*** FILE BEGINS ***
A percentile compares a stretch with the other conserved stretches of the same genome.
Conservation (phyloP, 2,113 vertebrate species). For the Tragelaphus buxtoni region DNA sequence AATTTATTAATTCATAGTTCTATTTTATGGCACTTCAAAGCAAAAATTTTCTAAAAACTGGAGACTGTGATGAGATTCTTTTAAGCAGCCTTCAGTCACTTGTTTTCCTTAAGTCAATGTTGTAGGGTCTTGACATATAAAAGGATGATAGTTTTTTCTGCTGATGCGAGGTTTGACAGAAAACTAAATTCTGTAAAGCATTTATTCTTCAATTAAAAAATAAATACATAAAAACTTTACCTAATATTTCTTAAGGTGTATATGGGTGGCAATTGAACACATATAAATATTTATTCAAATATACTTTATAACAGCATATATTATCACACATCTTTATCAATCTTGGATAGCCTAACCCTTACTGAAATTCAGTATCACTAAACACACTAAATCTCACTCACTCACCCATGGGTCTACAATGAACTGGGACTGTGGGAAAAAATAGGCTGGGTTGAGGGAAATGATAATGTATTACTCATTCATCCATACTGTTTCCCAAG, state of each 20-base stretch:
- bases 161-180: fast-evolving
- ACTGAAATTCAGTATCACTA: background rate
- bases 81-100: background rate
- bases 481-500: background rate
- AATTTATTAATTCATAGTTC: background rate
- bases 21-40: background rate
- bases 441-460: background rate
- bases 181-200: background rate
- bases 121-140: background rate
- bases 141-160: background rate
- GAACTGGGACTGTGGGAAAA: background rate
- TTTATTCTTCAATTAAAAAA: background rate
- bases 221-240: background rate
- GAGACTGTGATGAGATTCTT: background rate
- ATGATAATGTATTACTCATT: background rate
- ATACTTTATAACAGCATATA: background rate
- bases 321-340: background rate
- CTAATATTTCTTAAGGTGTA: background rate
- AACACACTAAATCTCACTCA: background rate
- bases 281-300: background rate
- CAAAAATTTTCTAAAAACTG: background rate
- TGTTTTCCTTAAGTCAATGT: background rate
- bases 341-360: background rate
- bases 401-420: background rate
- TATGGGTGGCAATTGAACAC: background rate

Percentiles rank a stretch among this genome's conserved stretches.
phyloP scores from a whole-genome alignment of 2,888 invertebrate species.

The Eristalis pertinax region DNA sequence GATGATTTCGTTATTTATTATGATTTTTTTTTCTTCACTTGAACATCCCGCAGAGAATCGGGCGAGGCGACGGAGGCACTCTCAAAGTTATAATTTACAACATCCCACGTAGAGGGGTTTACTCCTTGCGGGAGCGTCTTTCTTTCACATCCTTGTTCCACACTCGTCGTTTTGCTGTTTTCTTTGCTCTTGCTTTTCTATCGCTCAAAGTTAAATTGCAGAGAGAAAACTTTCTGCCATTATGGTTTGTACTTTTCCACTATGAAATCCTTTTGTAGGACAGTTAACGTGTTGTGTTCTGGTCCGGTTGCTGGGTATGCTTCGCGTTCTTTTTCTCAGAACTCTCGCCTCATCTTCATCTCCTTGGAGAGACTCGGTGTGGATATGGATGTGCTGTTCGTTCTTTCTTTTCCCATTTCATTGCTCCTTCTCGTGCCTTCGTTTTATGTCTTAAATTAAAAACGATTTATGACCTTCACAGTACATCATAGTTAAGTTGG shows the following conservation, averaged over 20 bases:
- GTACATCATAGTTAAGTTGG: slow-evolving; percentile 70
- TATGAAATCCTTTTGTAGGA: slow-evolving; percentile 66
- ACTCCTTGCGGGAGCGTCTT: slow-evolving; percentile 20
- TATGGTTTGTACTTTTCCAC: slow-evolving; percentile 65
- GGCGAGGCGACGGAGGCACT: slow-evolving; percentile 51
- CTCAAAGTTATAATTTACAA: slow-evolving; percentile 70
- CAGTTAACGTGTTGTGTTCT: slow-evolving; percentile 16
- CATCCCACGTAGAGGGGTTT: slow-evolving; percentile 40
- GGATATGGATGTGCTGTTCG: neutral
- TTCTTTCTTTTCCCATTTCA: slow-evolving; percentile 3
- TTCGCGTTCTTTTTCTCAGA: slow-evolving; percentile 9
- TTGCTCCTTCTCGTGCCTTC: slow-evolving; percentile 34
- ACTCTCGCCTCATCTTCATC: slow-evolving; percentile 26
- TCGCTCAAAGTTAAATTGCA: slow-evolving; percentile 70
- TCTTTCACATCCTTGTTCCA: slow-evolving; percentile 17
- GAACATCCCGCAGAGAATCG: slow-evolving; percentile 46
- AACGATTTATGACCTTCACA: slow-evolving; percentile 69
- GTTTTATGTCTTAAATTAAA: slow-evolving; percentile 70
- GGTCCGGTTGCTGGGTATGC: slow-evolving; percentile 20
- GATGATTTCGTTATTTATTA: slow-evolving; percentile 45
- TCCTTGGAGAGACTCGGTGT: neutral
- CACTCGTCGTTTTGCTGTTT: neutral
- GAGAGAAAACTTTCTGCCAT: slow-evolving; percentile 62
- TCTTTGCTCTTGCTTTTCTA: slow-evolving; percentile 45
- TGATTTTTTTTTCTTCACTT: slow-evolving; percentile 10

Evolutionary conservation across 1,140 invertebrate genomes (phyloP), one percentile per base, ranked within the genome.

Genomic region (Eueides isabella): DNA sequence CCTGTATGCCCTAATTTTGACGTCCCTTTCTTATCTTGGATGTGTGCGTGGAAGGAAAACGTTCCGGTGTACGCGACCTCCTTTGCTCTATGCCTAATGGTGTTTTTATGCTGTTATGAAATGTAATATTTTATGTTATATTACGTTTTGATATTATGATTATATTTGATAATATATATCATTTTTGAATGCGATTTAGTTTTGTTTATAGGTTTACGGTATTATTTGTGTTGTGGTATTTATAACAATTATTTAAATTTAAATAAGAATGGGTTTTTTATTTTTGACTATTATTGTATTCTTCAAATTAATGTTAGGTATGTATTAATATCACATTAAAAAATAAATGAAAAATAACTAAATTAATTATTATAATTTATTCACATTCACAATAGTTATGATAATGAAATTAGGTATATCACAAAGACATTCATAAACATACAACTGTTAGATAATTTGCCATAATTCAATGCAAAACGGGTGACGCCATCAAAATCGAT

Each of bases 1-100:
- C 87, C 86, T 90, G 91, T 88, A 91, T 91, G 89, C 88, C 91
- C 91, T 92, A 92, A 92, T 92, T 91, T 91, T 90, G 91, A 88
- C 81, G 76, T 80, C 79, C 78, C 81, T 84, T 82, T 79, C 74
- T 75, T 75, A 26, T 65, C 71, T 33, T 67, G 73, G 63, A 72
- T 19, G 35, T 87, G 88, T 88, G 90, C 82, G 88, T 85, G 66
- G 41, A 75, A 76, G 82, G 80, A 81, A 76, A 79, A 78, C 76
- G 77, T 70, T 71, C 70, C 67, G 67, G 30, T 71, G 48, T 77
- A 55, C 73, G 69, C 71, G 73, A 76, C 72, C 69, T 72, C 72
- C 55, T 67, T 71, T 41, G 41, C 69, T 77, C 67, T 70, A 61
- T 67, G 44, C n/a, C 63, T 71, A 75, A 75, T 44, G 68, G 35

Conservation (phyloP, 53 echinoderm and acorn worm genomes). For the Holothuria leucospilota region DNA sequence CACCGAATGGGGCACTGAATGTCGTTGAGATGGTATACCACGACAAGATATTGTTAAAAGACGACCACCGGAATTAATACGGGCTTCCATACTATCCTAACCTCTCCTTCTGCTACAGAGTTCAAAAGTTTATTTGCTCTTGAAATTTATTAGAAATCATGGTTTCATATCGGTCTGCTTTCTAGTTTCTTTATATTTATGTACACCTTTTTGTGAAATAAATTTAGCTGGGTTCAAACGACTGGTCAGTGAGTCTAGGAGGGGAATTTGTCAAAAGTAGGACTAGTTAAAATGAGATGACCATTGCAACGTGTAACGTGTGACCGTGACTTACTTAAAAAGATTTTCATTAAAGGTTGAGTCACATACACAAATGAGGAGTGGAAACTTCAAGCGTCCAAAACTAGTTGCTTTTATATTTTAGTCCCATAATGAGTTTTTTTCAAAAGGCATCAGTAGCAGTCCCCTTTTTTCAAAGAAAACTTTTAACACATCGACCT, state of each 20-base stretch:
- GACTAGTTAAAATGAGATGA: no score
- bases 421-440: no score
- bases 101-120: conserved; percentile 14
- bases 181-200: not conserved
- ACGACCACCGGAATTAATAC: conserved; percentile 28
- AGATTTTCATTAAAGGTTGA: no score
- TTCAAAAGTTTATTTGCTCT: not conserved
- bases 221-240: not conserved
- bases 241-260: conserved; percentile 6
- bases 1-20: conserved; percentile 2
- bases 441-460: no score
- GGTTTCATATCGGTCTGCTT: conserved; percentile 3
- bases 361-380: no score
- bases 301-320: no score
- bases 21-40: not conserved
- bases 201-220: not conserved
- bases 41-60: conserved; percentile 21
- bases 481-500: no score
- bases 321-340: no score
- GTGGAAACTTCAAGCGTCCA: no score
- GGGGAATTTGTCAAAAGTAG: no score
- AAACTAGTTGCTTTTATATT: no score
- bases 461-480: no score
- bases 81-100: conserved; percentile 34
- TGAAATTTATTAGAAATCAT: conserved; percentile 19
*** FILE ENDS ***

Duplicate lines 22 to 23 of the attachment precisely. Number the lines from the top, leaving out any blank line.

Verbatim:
- bases 281-300: background rate
- CAAAAATTTTCTAAAAACTG: background rate